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Poorly Cordyline

Hi,

Can anyone offer me some help and advice? I have a Cordyline that stands about 6ft in a terracotta pot, in the spring I usually add some fish, bone and blood food to the soil and every autumn I get yellowing leaves at the bottom which is fine, I usually just trim them off! But this autumn I have noticed that a quater of the way up the leaves are turning yellow and brown at the Base near to the main trunk! I've never seen this before and i'm so worried that she's dying! Can anyone help please?

Last edited: 05 October 2017 17:35:22

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  • mcdoodmcdood Posts: 24

    As Phillippa say they do lose lower leaves as a norm. If losing them much higher up then worth checking the crown. I've had it happen to mine a couple of times after flowering that the plant suffers from crown rot.  You can try to cut it out at the crown but sometimes the rot is deep down inside the trunk, and I've had one die. Can be recovered if rotting , a bit drastic, but if necessary  cut the  trunk way down below the rot and it will respout in spring

  • edjbutler67edjbutler67 Posts: 11
    Revisiting an old thread, I need help with my Red Star Cordyline. I've had this plant in a large pot for about 7 years and watched it grow from about 10" to 6'. A few weeks ago I noticed the crown was looking a bit pale and sad and on closer inspection it just came off in my hand. Since then it's starting to look increasingly unhappy. Is it the end once the crown has gone or can it be saved? I'd be heart-broken to lose this plant! Thanks.
  • owd potterowd potter Posts: 968
    It's been a bad year for them everywhere.
    I've lost 2 already and a 3rd looks like it's going the same way. All mature plants.
    They may regenerate, we'll see.
    Just another day at the plant...
  • PlantmindedPlantminded Posts: 2,759
    Cordylines really don't like being in containers long term.  The red ones also seem more vulnerable to cold/frost/thaw/refreeze damage.  If you have space in your garden, it would be more likely to recover in the ground.  You can pollard it at any height by cutting through the trunk with a pruning saw and it will send out new shoots, provided the roots have not been killed off over winter.
    Wirral. Sandy, free draining soil.


  • bcpathomebcpathome Posts: 1,250
    Mine too are ailing ,but I have taken note of what’s been said and have found it useful . Thanks everybody.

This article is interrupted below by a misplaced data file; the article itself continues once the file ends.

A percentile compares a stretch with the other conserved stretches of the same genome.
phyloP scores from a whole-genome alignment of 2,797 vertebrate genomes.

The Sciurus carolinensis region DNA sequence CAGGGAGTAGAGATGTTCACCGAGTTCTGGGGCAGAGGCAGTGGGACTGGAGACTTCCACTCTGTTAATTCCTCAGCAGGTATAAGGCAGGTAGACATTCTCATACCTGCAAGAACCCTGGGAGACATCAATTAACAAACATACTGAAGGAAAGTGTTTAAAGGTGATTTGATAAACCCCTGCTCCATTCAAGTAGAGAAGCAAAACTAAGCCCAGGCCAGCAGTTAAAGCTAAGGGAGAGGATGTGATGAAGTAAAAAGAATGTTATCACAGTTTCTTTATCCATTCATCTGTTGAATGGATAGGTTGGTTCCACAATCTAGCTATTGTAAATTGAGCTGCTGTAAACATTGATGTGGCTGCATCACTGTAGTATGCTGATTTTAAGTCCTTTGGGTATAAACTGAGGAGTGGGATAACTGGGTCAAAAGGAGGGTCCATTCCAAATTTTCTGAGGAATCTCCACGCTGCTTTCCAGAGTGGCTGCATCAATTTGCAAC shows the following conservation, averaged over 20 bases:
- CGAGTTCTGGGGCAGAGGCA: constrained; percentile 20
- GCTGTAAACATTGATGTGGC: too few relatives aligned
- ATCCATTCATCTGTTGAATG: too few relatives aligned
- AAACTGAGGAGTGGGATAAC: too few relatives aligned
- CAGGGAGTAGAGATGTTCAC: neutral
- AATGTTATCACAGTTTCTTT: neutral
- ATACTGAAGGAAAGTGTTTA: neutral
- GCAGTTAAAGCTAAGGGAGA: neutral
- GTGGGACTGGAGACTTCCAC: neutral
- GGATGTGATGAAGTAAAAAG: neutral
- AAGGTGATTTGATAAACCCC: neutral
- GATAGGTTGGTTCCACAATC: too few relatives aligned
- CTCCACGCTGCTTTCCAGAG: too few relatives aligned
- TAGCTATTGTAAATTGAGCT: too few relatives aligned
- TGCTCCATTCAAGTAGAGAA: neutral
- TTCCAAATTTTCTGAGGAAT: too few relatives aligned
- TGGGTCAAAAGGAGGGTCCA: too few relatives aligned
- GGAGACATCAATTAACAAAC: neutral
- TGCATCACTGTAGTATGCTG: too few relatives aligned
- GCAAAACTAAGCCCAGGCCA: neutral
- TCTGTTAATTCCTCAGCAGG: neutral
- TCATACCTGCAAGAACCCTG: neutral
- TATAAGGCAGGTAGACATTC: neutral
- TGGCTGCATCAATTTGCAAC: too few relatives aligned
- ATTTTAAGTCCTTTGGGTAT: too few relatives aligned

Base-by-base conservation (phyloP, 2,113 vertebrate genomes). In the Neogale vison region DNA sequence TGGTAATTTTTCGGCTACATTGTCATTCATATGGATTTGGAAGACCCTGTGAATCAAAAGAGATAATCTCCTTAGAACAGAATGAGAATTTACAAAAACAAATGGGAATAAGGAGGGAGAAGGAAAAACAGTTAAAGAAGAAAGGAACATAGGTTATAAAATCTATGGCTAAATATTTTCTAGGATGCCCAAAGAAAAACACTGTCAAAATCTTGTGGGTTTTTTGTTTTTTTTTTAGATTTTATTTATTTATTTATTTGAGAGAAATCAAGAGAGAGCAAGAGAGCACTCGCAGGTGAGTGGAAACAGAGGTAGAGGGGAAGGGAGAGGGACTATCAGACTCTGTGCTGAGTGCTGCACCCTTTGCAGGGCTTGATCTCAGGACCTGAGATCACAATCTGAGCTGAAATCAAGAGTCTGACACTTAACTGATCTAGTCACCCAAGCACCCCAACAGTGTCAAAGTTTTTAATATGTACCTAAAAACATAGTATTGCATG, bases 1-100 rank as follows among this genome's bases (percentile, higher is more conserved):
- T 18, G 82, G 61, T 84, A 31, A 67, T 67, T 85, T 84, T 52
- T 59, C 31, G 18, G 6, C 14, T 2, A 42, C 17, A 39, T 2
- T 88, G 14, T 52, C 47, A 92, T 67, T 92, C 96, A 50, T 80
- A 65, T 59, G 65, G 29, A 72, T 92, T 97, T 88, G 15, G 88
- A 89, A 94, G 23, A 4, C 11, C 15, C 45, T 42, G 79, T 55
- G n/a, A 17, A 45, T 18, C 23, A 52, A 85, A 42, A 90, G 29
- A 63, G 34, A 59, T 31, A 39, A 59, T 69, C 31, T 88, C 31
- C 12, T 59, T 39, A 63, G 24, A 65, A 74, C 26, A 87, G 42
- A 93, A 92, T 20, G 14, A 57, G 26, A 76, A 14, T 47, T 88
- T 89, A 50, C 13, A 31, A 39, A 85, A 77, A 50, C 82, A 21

• edjbutler67edjbutler67 Posts: 11
    Cordylines really don't like being in containers long term.  The red ones also seem more vulnerable to cold/frost/thaw/refreeze damage.  If you have space in your garden, it would be more likely to recover in the ground.  You can pollard it at any height by cutting through the trunk with a pruning saw and it will send out new shoots, provided the roots have not been killed off over winter.
    Thanks for the replies. I'm not the most clued up gardener, when you say 'pollard' it, do you mean completely sever the trunk at a certain height or just make incisions?
  • PlantmindedPlantminded Posts: 2,759
    Yes, cut the trunk right across @edjbutler67.  This shows you how:

    How to prune a Cordyline australis | Jack Wallington Garden Design Ltd.
    Wirral. Sandy, free draining soil.


  • As others have said, this year has been a particularly bad winter for cordylines.
    Red cordylines are less hardy than green ones, and potted cordylines are less hardy that those planted in the ground.

    Having said that, those cordylines that have been killed off in the crown will almost certainly regrow from lower down the trunk, or from the ground. I would leave the dead leaves on until the weather warms up. Once the new growth is evident, cut the dead parts off from above that new growth point.

    Here's a quick video I made on how I've protected by cordylines this winter, and what do to if one gets winter damage: 

    https://www.youtube.com/watch?v=AJ68T4tagSM&t=109s
    Growing tropical and desert plants outdoors in West Yorkshire
    INSTAGRAM/ YOUTUBE
  • edjbutler67edjbutler67 Posts: 11
    Thank you for all the advice. Final stupid question, can I cut it just below the current point of leaf growth to retain as much height as possible or should I aim low?
  • owd potterowd potter Posts: 968
    I think lower generally. 
    The trunks are fibrous and 1 of mine was soft internally almost to the ground. I think it may be curtains for this one. The other, a multistem I cut back by about 500mm and it seems better internally, so I have hope it may regenerate.
    The third is still losing top growth so I'll wait until it's bare and the cut that too.
    Start high up and see what you can get away with, you can always progressively cut lower.
    Just another day at the plant...
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